I’m no different, no better no worse, than anyone else. I just let the bigger fear – the fear that my daughter would drown – outweigh the fear I had of rocking our little boat. What I began to understand, is what fear-itself is afraid of. Fear fears action. Fear loves complacency. Fear loves watching people get stuck – in jobs, in relationships, in life. Fear hates it when you wake up and say, “I’m going to do my very best today. I’m going to challenge myself to move beyond my status quo. I’m going to write a different story for myself.”

I’m still not sure what my ultimate happiness looks like, but my vision is becoming clearer. It involves action and proximity to a beach and a daughter who is confident and healthy. It’s a fuzzy vision, but I’m pretty sure it looks a lot like where I am right now.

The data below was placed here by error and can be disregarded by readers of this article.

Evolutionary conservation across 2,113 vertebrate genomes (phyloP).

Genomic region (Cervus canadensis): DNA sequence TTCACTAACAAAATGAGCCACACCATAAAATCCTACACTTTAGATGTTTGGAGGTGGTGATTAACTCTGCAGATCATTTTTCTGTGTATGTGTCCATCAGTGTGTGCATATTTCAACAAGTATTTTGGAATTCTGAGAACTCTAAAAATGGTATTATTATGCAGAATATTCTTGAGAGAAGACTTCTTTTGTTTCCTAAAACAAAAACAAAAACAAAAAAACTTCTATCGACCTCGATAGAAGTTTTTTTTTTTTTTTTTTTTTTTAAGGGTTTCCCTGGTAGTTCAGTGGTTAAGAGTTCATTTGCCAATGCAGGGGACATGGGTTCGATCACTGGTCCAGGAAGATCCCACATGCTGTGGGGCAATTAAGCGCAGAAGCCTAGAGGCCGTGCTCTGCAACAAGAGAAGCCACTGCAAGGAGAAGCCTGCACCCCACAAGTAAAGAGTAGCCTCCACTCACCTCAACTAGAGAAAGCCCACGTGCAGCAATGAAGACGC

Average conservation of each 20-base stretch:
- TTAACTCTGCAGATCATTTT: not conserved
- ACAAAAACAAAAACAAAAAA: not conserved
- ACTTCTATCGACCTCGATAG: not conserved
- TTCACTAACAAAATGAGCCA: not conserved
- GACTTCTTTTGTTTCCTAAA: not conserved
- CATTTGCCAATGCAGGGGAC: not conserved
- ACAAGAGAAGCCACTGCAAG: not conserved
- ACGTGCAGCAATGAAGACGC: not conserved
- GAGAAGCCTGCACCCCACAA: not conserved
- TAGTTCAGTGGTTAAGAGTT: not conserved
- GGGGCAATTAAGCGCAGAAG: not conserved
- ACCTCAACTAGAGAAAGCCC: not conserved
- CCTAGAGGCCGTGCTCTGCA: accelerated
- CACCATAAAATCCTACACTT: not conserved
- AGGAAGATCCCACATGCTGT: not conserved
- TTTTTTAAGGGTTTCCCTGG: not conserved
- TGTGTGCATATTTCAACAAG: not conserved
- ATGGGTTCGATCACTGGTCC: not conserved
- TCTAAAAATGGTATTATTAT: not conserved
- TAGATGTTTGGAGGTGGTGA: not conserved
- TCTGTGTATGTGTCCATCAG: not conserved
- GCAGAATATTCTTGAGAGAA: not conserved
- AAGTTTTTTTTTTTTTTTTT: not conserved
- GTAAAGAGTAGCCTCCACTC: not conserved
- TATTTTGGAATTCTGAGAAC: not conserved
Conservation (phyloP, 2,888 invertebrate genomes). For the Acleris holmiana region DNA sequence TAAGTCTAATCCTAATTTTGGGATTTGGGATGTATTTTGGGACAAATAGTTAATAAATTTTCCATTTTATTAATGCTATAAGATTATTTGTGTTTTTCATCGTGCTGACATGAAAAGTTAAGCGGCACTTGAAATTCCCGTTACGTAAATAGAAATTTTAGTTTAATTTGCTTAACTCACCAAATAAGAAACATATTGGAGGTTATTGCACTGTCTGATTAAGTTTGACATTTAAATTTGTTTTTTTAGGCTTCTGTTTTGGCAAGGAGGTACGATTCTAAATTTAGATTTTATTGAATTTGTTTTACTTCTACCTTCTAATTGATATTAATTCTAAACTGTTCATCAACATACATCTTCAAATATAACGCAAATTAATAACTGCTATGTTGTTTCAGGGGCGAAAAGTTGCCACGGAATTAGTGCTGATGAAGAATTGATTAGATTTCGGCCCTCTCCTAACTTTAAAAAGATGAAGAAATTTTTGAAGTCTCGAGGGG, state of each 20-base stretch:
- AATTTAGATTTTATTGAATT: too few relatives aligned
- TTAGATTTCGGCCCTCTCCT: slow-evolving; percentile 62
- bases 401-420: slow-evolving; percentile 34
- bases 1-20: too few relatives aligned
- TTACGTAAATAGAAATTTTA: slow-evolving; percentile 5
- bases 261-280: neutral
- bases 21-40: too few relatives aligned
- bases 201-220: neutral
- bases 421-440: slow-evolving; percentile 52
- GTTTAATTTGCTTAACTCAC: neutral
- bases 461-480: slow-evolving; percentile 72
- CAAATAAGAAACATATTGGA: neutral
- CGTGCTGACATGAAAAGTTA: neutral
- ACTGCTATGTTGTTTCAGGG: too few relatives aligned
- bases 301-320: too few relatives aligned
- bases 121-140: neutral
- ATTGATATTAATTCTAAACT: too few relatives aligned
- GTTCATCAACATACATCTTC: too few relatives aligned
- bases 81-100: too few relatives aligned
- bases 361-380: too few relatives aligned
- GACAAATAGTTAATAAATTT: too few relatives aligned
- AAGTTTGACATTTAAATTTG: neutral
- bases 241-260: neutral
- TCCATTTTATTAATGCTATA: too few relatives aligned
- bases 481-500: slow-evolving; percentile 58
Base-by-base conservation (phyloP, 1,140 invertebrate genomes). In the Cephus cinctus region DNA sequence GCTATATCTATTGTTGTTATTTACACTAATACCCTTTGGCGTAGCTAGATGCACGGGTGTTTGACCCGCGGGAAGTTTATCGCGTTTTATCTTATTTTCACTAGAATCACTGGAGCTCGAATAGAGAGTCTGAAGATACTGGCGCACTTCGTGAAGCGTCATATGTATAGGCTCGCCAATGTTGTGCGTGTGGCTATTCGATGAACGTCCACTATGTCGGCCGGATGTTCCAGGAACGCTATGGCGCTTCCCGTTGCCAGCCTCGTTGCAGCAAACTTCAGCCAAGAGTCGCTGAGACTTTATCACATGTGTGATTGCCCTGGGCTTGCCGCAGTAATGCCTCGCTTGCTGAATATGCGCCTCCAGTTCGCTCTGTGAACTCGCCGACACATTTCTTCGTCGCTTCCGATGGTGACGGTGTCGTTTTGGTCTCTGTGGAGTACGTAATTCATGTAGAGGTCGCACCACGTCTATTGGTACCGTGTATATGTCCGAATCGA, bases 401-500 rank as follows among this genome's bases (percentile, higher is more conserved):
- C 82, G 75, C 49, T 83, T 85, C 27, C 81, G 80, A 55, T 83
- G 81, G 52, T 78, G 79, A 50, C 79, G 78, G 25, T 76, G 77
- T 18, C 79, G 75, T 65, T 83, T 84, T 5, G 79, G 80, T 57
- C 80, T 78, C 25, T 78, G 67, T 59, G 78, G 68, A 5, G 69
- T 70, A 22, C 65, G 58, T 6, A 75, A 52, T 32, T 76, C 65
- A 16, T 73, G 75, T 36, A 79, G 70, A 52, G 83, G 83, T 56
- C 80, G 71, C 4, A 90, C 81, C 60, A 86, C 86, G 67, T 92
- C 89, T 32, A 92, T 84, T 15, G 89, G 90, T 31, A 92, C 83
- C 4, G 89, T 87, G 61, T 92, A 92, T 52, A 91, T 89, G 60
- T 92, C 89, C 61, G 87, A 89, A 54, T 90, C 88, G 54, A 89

Mrs. Bed

I love my bed more than is natural. Have you ever heard about people who fall in love with inanimate objects? I saw a video once about a man in Japan who fell in love with a doll. He’d dress her up, take her out to dinner, and order her a drink. He pushed her around in a wheel chair and dressed her appropriately for the weather. She was a true companion for him, and he clearly loved her enough to withstand sidelong glances and snickers from passersby.

There are people who take it further than that, though, people who fall in love with their refrigerator or their garage door opener. “Objectum-sexuality “is the term which refers to intense feelings of love, emotional attachment, and sometimes sexual attraction to things.  In 1979, a Swedish woman married the Berlin Wall. In 2006, a woman named Erika Eiffel married… can you guess? (Last name is a big hint.) You are actually free to marry whomever or whatever you want to marry. Will the state recognize it as a legal marriage? Sorry. You can’t marry your lawnmower and have your accountant complete your taxes as “married, filing jointly.”

My bed and I are not getting married. We’re still just dating, but we are definitely sleeping together.

I think I got off on a tangent there…